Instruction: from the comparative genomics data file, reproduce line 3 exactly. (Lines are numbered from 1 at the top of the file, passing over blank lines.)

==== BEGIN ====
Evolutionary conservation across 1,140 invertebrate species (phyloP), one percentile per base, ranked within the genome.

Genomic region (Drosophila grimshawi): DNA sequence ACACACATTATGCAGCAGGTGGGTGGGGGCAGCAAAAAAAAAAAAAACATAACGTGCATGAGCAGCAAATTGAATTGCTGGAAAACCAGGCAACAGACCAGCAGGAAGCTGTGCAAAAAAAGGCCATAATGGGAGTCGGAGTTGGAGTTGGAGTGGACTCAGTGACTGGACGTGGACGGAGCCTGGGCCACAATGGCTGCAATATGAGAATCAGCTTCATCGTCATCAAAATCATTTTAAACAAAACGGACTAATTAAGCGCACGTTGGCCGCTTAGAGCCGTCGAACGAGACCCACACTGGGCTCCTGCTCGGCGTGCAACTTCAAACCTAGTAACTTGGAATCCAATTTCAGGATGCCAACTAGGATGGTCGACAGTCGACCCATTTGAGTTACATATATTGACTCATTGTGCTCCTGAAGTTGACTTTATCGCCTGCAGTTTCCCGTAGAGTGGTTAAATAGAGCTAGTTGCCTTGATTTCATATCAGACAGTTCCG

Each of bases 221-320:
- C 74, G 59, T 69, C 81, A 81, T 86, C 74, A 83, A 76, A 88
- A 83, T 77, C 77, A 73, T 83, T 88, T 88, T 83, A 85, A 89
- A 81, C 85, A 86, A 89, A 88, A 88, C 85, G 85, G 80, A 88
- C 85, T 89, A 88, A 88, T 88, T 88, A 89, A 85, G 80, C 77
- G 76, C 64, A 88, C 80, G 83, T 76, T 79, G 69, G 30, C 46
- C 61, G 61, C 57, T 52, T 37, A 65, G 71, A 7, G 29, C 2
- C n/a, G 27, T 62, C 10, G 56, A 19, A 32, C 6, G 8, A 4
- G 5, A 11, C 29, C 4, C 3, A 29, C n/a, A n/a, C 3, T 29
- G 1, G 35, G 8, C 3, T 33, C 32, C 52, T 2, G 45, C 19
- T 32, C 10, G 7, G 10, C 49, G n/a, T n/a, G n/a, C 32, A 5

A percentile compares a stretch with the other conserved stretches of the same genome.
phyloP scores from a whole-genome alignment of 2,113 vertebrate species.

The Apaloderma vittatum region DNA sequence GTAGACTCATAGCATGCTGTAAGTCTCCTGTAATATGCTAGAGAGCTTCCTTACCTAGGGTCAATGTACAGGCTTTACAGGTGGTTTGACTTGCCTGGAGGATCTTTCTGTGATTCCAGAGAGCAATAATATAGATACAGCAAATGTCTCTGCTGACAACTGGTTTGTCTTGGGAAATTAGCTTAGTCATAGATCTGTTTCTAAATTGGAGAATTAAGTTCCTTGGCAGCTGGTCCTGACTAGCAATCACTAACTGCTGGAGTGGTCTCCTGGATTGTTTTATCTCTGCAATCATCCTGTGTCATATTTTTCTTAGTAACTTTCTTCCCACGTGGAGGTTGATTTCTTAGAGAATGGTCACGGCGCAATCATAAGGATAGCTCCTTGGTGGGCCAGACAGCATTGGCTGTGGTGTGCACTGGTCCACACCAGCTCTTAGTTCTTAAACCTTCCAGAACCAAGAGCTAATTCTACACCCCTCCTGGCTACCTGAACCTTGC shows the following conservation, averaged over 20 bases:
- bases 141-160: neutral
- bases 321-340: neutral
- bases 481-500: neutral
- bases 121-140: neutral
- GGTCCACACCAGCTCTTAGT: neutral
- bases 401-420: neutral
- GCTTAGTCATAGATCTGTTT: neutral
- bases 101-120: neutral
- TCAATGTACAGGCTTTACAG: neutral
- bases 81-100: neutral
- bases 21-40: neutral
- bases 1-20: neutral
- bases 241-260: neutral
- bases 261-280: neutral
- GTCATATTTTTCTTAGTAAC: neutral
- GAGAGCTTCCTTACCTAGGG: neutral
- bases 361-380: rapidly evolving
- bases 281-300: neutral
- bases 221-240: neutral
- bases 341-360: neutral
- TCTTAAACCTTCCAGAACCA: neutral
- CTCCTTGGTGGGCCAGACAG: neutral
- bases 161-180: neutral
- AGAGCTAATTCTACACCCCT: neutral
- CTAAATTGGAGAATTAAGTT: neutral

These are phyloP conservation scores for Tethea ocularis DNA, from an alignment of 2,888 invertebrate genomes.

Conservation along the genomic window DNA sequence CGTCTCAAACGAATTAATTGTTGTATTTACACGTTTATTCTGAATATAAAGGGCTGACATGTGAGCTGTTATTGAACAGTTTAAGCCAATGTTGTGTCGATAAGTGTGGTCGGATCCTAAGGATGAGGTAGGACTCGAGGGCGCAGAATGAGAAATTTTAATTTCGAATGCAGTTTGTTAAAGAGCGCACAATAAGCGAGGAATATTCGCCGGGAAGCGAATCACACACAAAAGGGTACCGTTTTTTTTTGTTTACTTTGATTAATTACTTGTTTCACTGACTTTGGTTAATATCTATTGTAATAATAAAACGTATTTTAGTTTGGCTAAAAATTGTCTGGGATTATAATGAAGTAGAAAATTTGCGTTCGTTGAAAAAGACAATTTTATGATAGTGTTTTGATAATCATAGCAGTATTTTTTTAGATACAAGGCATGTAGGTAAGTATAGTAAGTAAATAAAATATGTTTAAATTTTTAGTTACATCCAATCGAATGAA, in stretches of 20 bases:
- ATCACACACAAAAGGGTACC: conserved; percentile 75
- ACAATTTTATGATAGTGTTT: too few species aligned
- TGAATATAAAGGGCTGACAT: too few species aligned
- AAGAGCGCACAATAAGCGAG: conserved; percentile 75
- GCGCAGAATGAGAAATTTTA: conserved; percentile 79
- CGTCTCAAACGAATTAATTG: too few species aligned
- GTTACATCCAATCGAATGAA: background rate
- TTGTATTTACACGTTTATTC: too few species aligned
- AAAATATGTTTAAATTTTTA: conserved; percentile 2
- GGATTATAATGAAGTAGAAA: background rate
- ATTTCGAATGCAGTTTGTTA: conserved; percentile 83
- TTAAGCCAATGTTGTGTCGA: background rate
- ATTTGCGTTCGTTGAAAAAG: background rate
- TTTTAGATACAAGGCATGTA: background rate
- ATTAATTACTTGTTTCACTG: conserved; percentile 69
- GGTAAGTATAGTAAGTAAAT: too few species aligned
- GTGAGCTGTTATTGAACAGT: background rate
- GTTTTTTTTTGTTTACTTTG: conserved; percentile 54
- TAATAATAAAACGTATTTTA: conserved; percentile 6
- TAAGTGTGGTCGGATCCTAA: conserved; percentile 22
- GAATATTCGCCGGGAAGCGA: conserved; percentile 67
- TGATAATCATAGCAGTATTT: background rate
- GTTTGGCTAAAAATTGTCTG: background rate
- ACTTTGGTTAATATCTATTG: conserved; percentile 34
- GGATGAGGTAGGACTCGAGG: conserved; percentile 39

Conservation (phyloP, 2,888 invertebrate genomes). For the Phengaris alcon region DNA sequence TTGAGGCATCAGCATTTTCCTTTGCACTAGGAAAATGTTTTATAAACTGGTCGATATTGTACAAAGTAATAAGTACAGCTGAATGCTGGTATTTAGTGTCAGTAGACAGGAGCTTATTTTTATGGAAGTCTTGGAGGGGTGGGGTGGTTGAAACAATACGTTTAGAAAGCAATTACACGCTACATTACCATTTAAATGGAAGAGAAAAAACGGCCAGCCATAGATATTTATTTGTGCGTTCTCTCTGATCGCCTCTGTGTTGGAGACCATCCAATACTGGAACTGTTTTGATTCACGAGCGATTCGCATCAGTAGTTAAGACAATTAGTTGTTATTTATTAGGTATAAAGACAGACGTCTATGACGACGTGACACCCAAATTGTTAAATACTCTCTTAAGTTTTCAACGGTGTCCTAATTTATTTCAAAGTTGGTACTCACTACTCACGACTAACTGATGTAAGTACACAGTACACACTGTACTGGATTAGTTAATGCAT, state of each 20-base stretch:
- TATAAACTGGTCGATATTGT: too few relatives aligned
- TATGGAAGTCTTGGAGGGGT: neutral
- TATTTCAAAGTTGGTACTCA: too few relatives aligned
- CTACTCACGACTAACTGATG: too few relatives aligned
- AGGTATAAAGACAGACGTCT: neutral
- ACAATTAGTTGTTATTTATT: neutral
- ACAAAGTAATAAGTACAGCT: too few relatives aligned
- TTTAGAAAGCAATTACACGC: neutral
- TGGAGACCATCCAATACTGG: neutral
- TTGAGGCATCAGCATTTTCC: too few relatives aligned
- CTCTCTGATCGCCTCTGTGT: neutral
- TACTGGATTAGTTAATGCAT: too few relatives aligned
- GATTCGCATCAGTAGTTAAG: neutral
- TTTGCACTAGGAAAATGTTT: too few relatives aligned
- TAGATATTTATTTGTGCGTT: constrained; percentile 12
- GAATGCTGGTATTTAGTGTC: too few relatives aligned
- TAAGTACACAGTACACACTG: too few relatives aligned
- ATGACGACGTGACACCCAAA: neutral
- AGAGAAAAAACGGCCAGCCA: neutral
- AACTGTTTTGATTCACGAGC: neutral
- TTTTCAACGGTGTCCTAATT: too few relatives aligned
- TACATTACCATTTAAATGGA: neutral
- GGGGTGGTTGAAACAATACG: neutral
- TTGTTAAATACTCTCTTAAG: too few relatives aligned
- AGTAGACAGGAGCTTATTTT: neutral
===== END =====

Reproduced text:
Each of bases 221-320: